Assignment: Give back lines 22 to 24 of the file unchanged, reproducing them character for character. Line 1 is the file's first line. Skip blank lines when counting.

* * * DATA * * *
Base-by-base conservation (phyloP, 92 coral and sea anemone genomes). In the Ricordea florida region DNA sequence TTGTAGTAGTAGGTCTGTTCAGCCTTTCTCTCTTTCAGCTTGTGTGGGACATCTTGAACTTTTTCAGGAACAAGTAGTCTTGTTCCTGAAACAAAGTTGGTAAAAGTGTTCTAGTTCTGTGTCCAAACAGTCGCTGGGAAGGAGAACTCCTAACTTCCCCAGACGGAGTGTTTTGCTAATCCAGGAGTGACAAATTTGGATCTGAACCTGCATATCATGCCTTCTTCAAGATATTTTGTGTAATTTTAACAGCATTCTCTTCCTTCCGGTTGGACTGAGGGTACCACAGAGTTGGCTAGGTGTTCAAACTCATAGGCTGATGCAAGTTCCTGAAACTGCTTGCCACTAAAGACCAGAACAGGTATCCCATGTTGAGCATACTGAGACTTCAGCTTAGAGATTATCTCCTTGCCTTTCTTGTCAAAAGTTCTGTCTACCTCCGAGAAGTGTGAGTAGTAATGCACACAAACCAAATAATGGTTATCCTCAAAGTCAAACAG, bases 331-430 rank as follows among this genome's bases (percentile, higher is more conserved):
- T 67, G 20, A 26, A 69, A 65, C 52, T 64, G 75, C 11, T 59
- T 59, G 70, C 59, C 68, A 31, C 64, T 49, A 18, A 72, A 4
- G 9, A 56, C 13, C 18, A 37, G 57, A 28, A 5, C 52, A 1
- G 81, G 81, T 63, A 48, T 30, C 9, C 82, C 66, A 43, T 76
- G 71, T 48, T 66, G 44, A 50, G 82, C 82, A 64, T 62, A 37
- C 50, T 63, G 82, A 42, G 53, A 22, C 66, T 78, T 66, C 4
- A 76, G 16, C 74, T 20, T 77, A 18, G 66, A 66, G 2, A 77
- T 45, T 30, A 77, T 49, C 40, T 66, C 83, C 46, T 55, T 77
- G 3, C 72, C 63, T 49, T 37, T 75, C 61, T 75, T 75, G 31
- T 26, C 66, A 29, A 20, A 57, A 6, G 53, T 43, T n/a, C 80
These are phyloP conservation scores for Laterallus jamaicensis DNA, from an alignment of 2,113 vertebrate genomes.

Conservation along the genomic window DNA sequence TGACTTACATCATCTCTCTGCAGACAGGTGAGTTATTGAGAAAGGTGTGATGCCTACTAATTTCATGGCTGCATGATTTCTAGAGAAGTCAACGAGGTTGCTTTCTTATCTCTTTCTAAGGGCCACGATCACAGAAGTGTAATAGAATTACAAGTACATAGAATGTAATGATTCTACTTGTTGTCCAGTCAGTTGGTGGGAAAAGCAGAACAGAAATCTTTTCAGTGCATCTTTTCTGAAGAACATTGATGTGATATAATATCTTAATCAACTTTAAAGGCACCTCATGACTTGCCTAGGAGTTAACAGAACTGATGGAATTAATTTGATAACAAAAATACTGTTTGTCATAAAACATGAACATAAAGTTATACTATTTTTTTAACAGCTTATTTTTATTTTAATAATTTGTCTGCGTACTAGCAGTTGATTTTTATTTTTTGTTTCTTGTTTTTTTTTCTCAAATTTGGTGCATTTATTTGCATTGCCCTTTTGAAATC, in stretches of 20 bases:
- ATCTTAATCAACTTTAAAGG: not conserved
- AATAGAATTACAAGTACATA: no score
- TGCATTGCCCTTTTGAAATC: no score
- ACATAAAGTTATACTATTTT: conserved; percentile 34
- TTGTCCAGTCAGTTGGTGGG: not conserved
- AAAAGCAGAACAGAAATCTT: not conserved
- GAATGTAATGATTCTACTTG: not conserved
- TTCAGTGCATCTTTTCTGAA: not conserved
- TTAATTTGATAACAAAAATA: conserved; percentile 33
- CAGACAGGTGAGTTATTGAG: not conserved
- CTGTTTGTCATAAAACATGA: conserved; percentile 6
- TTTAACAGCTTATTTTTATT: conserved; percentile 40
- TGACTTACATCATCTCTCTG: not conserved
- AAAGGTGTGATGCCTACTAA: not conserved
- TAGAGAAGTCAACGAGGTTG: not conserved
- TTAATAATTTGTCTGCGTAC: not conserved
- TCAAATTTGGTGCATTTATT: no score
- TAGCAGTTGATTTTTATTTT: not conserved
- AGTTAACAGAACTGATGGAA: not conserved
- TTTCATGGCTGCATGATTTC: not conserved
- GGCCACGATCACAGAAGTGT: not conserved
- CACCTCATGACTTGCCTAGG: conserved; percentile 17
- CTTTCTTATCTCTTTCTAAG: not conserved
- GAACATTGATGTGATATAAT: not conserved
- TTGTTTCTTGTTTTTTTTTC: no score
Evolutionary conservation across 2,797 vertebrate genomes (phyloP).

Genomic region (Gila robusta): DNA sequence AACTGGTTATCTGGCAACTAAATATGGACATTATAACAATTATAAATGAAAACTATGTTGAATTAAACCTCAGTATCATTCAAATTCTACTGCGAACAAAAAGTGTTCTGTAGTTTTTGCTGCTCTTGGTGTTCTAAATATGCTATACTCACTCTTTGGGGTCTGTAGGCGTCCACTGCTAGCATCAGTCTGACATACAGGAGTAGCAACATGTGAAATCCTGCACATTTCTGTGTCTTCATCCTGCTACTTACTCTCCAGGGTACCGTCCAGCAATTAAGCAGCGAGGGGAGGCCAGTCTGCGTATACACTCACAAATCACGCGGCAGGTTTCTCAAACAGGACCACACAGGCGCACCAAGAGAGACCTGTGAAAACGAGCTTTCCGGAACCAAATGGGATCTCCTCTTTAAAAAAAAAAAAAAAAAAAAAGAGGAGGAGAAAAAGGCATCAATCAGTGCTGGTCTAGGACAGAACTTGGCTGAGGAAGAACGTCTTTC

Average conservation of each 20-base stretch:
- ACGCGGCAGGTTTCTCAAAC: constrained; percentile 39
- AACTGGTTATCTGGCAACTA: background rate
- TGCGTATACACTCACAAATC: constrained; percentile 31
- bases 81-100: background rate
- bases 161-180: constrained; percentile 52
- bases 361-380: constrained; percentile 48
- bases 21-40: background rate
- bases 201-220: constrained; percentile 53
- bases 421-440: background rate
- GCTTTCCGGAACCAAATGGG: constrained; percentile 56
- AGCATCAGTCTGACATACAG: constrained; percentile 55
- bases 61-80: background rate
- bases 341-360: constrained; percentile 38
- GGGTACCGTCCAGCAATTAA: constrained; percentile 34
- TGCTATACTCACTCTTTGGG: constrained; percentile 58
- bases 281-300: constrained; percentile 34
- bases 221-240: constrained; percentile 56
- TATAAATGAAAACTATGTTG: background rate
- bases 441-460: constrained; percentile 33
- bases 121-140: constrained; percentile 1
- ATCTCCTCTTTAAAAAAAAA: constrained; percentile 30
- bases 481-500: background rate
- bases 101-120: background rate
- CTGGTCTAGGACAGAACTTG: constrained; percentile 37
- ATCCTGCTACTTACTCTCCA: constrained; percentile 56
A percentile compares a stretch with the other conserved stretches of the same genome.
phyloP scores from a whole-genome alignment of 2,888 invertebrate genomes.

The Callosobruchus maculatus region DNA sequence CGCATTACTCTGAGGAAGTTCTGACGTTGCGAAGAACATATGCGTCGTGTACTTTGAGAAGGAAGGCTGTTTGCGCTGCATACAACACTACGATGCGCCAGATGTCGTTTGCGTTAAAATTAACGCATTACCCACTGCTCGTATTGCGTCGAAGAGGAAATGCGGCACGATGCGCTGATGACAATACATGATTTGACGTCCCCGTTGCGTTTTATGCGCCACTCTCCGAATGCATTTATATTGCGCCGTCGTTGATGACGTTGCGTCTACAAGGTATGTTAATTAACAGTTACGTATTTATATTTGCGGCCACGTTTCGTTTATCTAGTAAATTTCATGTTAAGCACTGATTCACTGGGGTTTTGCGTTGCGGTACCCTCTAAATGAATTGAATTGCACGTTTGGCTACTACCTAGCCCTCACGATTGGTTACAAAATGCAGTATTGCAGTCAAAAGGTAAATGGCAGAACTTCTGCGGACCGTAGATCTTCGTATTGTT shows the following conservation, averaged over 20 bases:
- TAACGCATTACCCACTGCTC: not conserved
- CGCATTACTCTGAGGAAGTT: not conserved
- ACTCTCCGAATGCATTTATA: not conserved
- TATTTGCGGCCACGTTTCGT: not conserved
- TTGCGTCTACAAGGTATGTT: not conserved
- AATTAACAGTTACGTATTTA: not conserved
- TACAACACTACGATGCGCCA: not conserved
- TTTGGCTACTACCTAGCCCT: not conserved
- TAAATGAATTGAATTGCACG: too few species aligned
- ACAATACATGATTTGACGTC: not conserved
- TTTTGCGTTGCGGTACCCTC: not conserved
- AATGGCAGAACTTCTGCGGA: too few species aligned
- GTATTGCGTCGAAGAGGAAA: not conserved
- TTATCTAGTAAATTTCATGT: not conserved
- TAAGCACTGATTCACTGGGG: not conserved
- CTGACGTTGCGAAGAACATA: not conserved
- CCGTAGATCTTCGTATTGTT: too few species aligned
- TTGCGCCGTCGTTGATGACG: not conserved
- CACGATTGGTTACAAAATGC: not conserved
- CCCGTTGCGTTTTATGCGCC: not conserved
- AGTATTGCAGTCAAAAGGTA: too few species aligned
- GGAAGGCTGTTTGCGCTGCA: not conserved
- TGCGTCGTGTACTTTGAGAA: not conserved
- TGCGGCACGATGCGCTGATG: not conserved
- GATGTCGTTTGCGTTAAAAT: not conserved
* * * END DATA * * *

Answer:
- TTAATTTGATAACAAAAATA: conserved; percentile 33
- CAGACAGGTGAGTTATTGAG: not conserved
- CTGTTTGTCATAAAACATGA: conserved; percentile 6